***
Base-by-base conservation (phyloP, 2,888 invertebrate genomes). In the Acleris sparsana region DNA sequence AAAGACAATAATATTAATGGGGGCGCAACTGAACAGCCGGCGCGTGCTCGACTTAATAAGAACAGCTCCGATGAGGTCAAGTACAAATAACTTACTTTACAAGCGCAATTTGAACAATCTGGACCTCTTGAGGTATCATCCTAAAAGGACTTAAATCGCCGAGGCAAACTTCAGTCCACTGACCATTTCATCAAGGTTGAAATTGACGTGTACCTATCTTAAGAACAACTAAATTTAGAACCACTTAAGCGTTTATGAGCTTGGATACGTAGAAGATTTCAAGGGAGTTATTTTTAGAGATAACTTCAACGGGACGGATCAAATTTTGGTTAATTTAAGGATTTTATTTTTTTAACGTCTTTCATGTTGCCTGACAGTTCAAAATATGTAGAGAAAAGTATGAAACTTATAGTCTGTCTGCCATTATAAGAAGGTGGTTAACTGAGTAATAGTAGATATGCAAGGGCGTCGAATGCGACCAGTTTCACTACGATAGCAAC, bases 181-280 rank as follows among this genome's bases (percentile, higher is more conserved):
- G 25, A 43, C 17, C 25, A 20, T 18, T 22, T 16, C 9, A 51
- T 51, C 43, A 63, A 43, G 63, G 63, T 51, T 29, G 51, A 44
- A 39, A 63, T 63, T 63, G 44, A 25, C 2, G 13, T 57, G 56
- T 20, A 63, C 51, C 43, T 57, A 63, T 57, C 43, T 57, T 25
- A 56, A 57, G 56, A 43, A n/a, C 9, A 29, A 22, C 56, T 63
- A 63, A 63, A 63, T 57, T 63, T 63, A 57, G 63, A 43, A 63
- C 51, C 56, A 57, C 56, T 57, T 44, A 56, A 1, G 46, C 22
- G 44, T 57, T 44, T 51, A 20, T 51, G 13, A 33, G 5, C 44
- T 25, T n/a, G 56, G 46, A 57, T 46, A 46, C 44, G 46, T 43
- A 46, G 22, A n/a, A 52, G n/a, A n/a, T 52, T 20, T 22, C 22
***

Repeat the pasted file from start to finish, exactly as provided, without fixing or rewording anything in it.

Base-by-base conservation (phyloP, 2,888 invertebrate genomes). In the Acleris sparsana region DNA sequence AAAGACAATAATATTAATGGGGGCGCAACTGAACAGCCGGCGCGTGCTCGACTTAATAAGAACAGCTCCGATGAGGTCAAGTACAAATAACTTACTTTACAAGCGCAATTTGAACAATCTGGACCTCTTGAGGTATCATCCTAAAAGGACTTAAATCGCCGAGGCAAACTTCAGTCCACTGACCATTTCATCAAGGTTGAAATTGACGTGTACCTATCTTAAGAACAACTAAATTTAGAACCACTTAAGCGTTTATGAGCTTGGATACGTAGAAGATTTCAAGGGAGTTATTTTTAGAGATAACTTCAACGGGACGGATCAAATTTTGGTTAATTTAAGGATTTTATTTTTTTAACGTCTTTCATGTTGCCTGACAGTTCAAAATATGTAGAGAAAAGTATGAAACTTATAGTCTGTCTGCCATTATAAGAAGGTGGTTAACTGAGTAATAGTAGATATGCAAGGGCGTCGAATGCGACCAGTTTCACTACGATAGCAAC, bases 181-280 rank as follows among this genome's bases (percentile, higher is more conserved):
- G 25, A 43, C 17, C 25, A 20, T 18, T 22, T 16, C 9, A 51
- T 51, C 43, A 63, A 43, G 63, G 63, T 51, T 29, G 51, A 44
- A 39, A 63, T 63, T 63, G 44, A 25, C 2, G 13, T 57, G 56
- T 20, A 63, C 51, C 43, T 57, A 63, T 57, C 43, T 57, T 25
- A 56, A 57, G 56, A 43, A n/a, C 9, A 29, A 22, C 56, T 63
- A 63, A 63, A 63, T 57, T 63, T 63, A 57, G 63, A 43, A 63
- C 51, C 56, A 57, C 56, T 57, T 44, A 56, A 1, G 46, C 22
- G 44, T 57, T 44, T 51, A 20, T 51, G 13, A 33, G 5, C 44
- T 25, T n/a, G 56, G 46, A 57, T 46, A 46, C 44, G 46, T 43
- A 46, G 22, A n/a, A 52, G n/a, A n/a, T 52, T 20, T 22, C 22